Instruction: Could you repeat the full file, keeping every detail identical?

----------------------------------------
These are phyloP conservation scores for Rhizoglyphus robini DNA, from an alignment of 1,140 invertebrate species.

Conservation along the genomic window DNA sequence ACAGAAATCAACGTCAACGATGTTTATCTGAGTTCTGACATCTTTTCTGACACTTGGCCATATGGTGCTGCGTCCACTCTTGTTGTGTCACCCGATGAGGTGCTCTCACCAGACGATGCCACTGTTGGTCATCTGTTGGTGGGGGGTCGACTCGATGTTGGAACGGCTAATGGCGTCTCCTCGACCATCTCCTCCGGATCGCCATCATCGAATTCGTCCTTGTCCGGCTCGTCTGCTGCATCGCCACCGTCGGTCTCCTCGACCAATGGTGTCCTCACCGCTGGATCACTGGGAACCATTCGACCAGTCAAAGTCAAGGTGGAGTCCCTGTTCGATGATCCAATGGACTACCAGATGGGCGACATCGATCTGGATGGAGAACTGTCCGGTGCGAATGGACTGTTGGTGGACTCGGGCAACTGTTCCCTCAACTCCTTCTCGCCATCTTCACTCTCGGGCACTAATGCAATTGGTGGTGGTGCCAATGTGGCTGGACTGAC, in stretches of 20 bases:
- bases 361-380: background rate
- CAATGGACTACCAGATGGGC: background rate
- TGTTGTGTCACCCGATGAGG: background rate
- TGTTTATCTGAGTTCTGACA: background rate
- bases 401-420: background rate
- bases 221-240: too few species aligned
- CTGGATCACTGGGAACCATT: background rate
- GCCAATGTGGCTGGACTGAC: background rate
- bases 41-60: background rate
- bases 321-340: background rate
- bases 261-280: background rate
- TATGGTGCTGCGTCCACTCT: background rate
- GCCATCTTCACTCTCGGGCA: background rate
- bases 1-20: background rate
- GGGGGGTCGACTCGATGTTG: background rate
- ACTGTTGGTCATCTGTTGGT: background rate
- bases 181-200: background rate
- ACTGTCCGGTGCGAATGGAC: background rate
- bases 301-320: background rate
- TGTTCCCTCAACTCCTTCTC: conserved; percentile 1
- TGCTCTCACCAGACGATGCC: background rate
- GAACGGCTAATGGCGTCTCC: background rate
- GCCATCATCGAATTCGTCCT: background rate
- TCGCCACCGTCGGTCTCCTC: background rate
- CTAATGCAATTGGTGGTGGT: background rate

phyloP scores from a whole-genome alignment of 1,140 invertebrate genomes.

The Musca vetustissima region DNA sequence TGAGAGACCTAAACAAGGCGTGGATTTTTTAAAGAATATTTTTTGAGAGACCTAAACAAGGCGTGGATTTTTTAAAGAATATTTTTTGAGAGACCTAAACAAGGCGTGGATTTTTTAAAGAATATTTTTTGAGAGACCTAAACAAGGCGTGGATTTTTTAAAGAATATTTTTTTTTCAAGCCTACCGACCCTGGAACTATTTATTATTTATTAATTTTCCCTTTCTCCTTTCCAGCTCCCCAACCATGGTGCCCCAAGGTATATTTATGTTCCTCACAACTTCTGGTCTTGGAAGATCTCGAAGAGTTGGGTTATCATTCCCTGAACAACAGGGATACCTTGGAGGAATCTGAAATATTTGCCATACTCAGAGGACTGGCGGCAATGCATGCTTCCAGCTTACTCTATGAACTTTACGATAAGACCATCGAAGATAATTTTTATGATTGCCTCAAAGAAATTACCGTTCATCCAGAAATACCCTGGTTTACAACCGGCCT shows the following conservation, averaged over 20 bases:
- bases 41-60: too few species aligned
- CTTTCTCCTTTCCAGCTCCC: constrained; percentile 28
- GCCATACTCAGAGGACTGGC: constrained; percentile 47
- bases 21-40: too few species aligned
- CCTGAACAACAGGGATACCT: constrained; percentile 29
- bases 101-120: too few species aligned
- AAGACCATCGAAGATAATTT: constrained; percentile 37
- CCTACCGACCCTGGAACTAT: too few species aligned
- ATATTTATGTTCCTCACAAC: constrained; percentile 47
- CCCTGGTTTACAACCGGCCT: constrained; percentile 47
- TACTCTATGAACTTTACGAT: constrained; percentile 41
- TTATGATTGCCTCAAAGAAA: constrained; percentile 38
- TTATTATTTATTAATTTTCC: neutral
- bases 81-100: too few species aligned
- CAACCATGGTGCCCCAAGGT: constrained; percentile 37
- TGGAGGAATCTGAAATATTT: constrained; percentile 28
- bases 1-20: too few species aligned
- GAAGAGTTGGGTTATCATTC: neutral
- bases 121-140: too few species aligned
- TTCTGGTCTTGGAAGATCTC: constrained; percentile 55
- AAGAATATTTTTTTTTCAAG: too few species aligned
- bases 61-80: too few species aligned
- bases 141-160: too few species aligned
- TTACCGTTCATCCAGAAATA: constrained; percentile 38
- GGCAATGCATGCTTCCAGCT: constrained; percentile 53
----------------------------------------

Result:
These are phyloP conservation scores for Rhizoglyphus robini DNA, from an alignment of 1,140 invertebrate species.

Conservation along the genomic window DNA sequence ACAGAAATCAACGTCAACGATGTTTATCTGAGTTCTGACATCTTTTCTGACACTTGGCCATATGGTGCTGCGTCCACTCTTGTTGTGTCACCCGATGAGGTGCTCTCACCAGACGATGCCACTGTTGGTCATCTGTTGGTGGGGGGTCGACTCGATGTTGGAACGGCTAATGGCGTCTCCTCGACCATCTCCTCCGGATCGCCATCATCGAATTCGTCCTTGTCCGGCTCGTCTGCTGCATCGCCACCGTCGGTCTCCTCGACCAATGGTGTCCTCACCGCTGGATCACTGGGAACCATTCGACCAGTCAAAGTCAAGGTGGAGTCCCTGTTCGATGATCCAATGGACTACCAGATGGGCGACATCGATCTGGATGGAGAACTGTCCGGTGCGAATGGACTGTTGGTGGACTCGGGCAACTGTTCCCTCAACTCCTTCTCGCCATCTTCACTCTCGGGCACTAATGCAATTGGTGGTGGTGCCAATGTGGCTGGACTGAC, in stretches of 20 bases:
- bases 361-380: background rate
- CAATGGACTACCAGATGGGC: background rate
- TGTTGTGTCACCCGATGAGG: background rate
- TGTTTATCTGAGTTCTGACA: background rate
- bases 401-420: background rate
- bases 221-240: too few species aligned
- CTGGATCACTGGGAACCATT: background rate
- GCCAATGTGGCTGGACTGAC: background rate
- bases 41-60: background rate
- bases 321-340: background rate
- bases 261-280: background rate
- TATGGTGCTGCGTCCACTCT: background rate
- GCCATCTTCACTCTCGGGCA: background rate
- bases 1-20: background rate
- GGGGGGTCGACTCGATGTTG: background rate
- ACTGTTGGTCATCTGTTGGT: background rate
- bases 181-200: background rate
- ACTGTCCGGTGCGAATGGAC: background rate
- bases 301-320: background rate
- TGTTCCCTCAACTCCTTCTC: conserved; percentile 1
- TGCTCTCACCAGACGATGCC: background rate
- GAACGGCTAATGGCGTCTCC: background rate
- GCCATCATCGAATTCGTCCT: background rate
- TCGCCACCGTCGGTCTCCTC: background rate
- CTAATGCAATTGGTGGTGGT: background rate

phyloP scores from a whole-genome alignment of 1,140 invertebrate genomes.

The Musca vetustissima region DNA sequence TGAGAGACCTAAACAAGGCGTGGATTTTTTAAAGAATATTTTTTGAGAGACCTAAACAAGGCGTGGATTTTTTAAAGAATATTTTTTGAGAGACCTAAACAAGGCGTGGATTTTTTAAAGAATATTTTTTGAGAGACCTAAACAAGGCGTGGATTTTTTAAAGAATATTTTTTTTTCAAGCCTACCGACCCTGGAACTATTTATTATTTATTAATTTTCCCTTTCTCCTTTCCAGCTCCCCAACCATGGTGCCCCAAGGTATATTTATGTTCCTCACAACTTCTGGTCTTGGAAGATCTCGAAGAGTTGGGTTATCATTCCCTGAACAACAGGGATACCTTGGAGGAATCTGAAATATTTGCCATACTCAGAGGACTGGCGGCAATGCATGCTTCCAGCTTACTCTATGAACTTTACGATAAGACCATCGAAGATAATTTTTATGATTGCCTCAAAGAAATTACCGTTCATCCAGAAATACCCTGGTTTACAACCGGCCT shows the following conservation, averaged over 20 bases:
- bases 41-60: too few species aligned
- CTTTCTCCTTTCCAGCTCCC: constrained; percentile 28
- GCCATACTCAGAGGACTGGC: constrained; percentile 47
- bases 21-40: too few species aligned
- CCTGAACAACAGGGATACCT: constrained; percentile 29
- bases 101-120: too few species aligned
- AAGACCATCGAAGATAATTT: constrained; percentile 37
- CCTACCGACCCTGGAACTAT: too few species aligned
- ATATTTATGTTCCTCACAAC: constrained; percentile 47
- CCCTGGTTTACAACCGGCCT: constrained; percentile 47
- TACTCTATGAACTTTACGAT: constrained; percentile 41
- TTATGATTGCCTCAAAGAAA: constrained; percentile 38
- TTATTATTTATTAATTTTCC: neutral
- bases 81-100: too few species aligned
- CAACCATGGTGCCCCAAGGT: constrained; percentile 37
- TGGAGGAATCTGAAATATTT: constrained; percentile 28
- bases 1-20: too few species aligned
- GAAGAGTTGGGTTATCATTC: neutral
- bases 121-140: too few species aligned
- TTCTGGTCTTGGAAGATCTC: constrained; percentile 55
- AAGAATATTTTTTTTTCAAG: too few species aligned
- bases 61-80: too few species aligned
- bases 141-160: too few species aligned
- TTACCGTTCATCCAGAAATA: constrained; percentile 38
- GGCAATGCATGCTTCCAGCT: constrained; percentile 53